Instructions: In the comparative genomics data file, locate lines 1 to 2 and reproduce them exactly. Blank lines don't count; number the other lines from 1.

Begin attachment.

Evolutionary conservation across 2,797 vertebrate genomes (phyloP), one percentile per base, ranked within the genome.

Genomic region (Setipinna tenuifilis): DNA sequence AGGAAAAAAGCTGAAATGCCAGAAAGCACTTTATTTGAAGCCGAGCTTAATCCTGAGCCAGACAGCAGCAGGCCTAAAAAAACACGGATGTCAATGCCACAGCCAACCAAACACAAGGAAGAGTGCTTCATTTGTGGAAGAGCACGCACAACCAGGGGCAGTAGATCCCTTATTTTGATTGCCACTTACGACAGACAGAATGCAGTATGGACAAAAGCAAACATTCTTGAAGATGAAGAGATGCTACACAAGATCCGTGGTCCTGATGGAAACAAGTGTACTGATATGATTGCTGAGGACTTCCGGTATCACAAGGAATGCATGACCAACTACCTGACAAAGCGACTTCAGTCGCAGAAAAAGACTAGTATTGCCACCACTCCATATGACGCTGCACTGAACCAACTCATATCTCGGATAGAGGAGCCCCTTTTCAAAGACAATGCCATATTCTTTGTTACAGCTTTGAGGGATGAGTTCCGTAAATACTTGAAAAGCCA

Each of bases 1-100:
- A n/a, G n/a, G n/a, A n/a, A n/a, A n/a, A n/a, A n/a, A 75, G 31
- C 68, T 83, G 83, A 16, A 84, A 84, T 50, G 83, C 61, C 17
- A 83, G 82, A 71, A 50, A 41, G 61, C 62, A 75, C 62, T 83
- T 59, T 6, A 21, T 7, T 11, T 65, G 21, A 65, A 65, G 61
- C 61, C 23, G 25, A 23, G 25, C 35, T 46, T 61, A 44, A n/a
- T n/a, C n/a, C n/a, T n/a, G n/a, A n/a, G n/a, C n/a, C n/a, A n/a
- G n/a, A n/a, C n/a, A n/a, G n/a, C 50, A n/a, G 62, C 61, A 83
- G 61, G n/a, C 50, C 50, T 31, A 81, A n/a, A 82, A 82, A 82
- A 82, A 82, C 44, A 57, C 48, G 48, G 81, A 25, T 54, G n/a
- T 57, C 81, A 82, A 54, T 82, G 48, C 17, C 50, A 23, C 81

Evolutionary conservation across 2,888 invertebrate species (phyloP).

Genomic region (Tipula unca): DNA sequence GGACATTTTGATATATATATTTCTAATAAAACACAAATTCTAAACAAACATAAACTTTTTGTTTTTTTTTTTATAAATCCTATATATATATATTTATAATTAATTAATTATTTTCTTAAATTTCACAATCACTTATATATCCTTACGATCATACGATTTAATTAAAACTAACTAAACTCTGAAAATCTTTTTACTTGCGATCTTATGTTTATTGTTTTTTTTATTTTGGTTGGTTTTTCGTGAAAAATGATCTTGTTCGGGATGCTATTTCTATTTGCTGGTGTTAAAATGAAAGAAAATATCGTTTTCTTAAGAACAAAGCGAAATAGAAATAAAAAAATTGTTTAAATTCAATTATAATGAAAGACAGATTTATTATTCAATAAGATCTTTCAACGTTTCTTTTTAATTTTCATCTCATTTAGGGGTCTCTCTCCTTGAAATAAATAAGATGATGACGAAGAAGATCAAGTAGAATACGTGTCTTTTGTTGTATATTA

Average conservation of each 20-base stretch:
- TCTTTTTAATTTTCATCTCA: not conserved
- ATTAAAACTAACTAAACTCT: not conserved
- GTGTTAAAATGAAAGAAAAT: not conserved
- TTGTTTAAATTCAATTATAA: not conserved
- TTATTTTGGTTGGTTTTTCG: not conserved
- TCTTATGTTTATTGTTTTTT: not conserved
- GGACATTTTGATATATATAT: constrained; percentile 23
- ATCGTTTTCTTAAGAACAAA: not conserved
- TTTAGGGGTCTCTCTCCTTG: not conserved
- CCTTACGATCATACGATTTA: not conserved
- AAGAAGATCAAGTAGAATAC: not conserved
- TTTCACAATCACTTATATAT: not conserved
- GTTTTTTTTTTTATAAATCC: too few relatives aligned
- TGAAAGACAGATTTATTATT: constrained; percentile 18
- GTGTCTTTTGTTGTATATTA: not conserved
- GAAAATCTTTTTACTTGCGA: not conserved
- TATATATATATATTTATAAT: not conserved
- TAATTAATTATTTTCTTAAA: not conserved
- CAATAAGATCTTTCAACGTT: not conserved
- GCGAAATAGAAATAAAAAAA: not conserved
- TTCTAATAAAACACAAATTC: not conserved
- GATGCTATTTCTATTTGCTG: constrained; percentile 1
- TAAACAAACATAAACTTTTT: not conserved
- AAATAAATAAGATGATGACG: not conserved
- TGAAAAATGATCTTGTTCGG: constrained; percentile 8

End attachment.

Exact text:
Evolutionary conservation across 2,797 vertebrate genomes (phyloP), one percentile per base, ranked within the genome.

Genomic region (Setipinna tenuifilis): DNA sequence AGGAAAAAAGCTGAAATGCCAGAAAGCACTTTATTTGAAGCCGAGCTTAATCCTGAGCCAGACAGCAGCAGGCCTAAAAAAACACGGATGTCAATGCCACAGCCAACCAAACACAAGGAAGAGTGCTTCATTTGTGGAAGAGCACGCACAACCAGGGGCAGTAGATCCCTTATTTTGATTGCCACTTACGACAGACAGAATGCAGTATGGACAAAAGCAAACATTCTTGAAGATGAAGAGATGCTACACAAGATCCGTGGTCCTGATGGAAACAAGTGTACTGATATGATTGCTGAGGACTTCCGGTATCACAAGGAATGCATGACCAACTACCTGACAAAGCGACTTCAGTCGCAGAAAAAGACTAGTATTGCCACCACTCCATATGACGCTGCACTGAACCAACTCATATCTCGGATAGAGGAGCCCCTTTTCAAAGACAATGCCATATTCTTTGTTACAGCTTTGAGGGATGAGTTCCGTAAATACTTGAAAAGCCA